Avatar Image
about 2 months ago

Who is Sandy Barbour, the New Penn State Athletic Director?

Screen Shot 2014-07-27 at 11.29.18 AM

Surprise followed Penn State’s Saturday announcement that Sandy Barbour would replace David Joyner and become the first female athletic director in school history. There were different candidates rumored to be in the lead for the position, including Northwestern’s Jim Phillips, NC State’s Debbie Yow, and even Penn State’s own Todd Blackledge, but Barbour impressed the search committee and earned the job.

So, who is Sandy Barbour?

This breakdown will help Penn State fans understand more about Barbour, her background and history, her mixed bag of a tenure at Cal, and what this means for Penn State.

Background

Barbour was born into a military family on Dec. 2, 1959. She was the captain of the field hockey team at Wake Forest, where she graduated in 1981. She also earned an M.S. in sports management from Massachusetts in 1983 and an MBA from Northwestern in 1991. Before she earned her MBA, Barbour served as an assistant coach on the Northwestern field hockey and lacrosse teams, and won a conference championship in field hockey in 1985. She also worked in similar roles at UMass.

Barbour worked as an athletic administrative role at Northwestern, was the athletic director at Tulane, and the deputy director of athletics at Notre Dame before taking the Cal athletic director job. She’s the first female athletic director in Penn State history, and joins Rutgers’ Julie Hermann as the only female athletic directors in the Big Ten. She resigned from the Cal job in June.

Per her contract, she will make $700,000 a year as the leader of the Nittany Lion athletic program, with a $100,000 retention bonus every year, and up to another $100,000 in potential bonuses.

On-the-field performance

At Cal, Barbour oversaw an athletic department which was, overall, relatively successful on the field during her 10 years as AD.

  • In Barbour’s first year, the football team went 10-2 and finished the year ninth in the polls, but towards the end of her tenure, wins were harder to come by. The team finished 3-9 in 2012, and subsequently fired long-time coach Jeff Tedford. The 2013 season brought even less success for the Golden Bears, as the team went 1-11 and winless in conference play. All in all, the football team was 68-57 (41-47 Pac-10/Pac-12) throughout Barbour’s tenure. The horizon might not be promising, either, as Cal’s 2015 recruiting class is No. 70 in the nation.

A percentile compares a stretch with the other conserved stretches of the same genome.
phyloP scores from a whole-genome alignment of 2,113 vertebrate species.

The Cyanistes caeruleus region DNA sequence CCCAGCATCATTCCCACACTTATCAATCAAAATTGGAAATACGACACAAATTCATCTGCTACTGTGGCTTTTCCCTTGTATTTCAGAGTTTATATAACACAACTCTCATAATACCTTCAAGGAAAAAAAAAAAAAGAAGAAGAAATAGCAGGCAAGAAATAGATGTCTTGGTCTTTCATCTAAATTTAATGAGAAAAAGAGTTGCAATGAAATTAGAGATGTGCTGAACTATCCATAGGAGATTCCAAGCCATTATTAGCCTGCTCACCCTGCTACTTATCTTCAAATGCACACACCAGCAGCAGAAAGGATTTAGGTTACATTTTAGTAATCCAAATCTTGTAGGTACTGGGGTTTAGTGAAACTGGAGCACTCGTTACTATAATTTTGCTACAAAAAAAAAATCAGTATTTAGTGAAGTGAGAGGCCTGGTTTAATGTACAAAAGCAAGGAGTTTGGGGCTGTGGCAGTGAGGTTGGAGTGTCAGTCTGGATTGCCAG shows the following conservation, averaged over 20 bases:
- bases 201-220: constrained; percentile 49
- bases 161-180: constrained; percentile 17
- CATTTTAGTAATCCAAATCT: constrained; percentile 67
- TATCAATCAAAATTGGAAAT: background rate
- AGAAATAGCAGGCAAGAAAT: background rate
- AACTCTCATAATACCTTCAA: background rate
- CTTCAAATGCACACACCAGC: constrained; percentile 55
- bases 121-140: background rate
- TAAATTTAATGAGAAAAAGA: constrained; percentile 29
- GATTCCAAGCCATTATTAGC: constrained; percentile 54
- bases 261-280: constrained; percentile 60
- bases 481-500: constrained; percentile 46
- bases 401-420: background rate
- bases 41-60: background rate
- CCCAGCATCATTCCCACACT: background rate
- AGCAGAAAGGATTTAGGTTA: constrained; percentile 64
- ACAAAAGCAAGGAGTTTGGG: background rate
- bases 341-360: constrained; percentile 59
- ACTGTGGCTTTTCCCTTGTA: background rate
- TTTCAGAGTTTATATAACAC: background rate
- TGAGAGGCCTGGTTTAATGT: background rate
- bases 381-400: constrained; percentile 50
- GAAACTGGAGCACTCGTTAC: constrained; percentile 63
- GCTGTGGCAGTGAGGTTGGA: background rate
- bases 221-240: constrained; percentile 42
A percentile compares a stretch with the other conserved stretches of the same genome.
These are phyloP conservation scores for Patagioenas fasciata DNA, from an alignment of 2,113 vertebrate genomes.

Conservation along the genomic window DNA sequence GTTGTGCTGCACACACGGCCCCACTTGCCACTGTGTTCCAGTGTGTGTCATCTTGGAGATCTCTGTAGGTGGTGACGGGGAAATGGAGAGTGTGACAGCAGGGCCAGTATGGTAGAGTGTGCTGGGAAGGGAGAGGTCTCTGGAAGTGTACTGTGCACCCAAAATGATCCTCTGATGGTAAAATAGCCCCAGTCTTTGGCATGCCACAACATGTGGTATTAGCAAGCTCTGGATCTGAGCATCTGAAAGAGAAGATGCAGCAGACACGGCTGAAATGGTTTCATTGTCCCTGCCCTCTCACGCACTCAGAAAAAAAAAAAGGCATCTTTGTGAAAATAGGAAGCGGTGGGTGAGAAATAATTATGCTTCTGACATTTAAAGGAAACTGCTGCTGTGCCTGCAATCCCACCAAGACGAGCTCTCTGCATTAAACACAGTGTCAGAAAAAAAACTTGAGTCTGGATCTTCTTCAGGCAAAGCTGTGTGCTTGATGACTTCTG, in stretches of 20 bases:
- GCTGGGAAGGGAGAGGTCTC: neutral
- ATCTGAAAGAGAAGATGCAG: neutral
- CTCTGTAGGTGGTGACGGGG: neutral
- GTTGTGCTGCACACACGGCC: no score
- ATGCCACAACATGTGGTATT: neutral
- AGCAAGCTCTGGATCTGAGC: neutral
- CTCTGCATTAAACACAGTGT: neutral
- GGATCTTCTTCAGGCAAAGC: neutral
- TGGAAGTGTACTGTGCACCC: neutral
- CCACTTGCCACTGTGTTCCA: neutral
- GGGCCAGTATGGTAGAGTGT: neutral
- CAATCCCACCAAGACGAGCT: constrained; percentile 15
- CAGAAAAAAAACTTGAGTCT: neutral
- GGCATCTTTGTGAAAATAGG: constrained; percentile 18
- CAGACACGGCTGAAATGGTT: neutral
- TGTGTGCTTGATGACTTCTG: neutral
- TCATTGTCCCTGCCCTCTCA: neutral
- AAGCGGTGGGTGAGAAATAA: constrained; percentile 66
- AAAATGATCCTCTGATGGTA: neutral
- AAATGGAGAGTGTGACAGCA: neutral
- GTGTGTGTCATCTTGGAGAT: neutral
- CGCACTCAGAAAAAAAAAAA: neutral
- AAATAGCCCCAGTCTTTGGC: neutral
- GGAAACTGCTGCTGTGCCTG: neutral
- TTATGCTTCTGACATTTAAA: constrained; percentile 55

• The Golden Bears women’s volleyball team experienced unprecedented success during her term as AD. The team made it to the program’s first Final Four in 2007, and again in 2010, but lost to the eventual national champion — Penn State — in both years.
  • Men’s and women’s basketball also saw great accomplishments under Barbour. The men’s team has had a winning record in every season since 2007, won its first Pac-12 championship in 50 years in 2010, and has five NCAA tournament appearances to its name. The women’s team earned its first ever Final Four spot in 2013.
  • The Olympic sports were extremely successful throughout Barbour’s 10-year tenure, winning 19 team national championships and 92 individual titles. The rugby team led the way with seven national titles, while men’s and women’s swimming and diving won a combined five titles.

Budget issues

Much has been made of Cal’s budget problems in the past day or so, but most of the problems stem from the financing of Memorial Stadium renovations. Here’s what happened:

In 2005, Cal announced intentions to renovate Memorial Stadium, the football team’s home since 1923. The athletic department originally planned to fund the project by offering 40- and 50-year rights to certain seats in the new stadium, the most expensive of which cost as much as $225,000. When the plans were finalized in 2009 and it came time to finance the project, Barbour and various other Cal officials told the faculty, the Regents, and some members of the public that up to 70 percent of the seat licenses were sold. The Regents, feeling secure with that figure and optimistic that the rest of the licenses would be sold by the June 2013 deadline, approved the financing plan and issued $321 million in bonds to finance the renovations.

The problem was, Cal hadn’t actually sold 70 percent of the licenses at that point, according to the Mercury News. Barbour and the Cal officials counted both purchases and “intent-to-purchase” orders towards the total, causing the data to be inflated. The intent-to-purchase orders were completely non-binding and could be opted out of at any time without penalty, which many buyers ended up doing in light of the football team’s lack of success. This lead to Cal announcing in May 2013 that only 64 percent of the seats had been officially sold, and that the athletic department had abandoned its goal of selling out before its deadline of June 2013.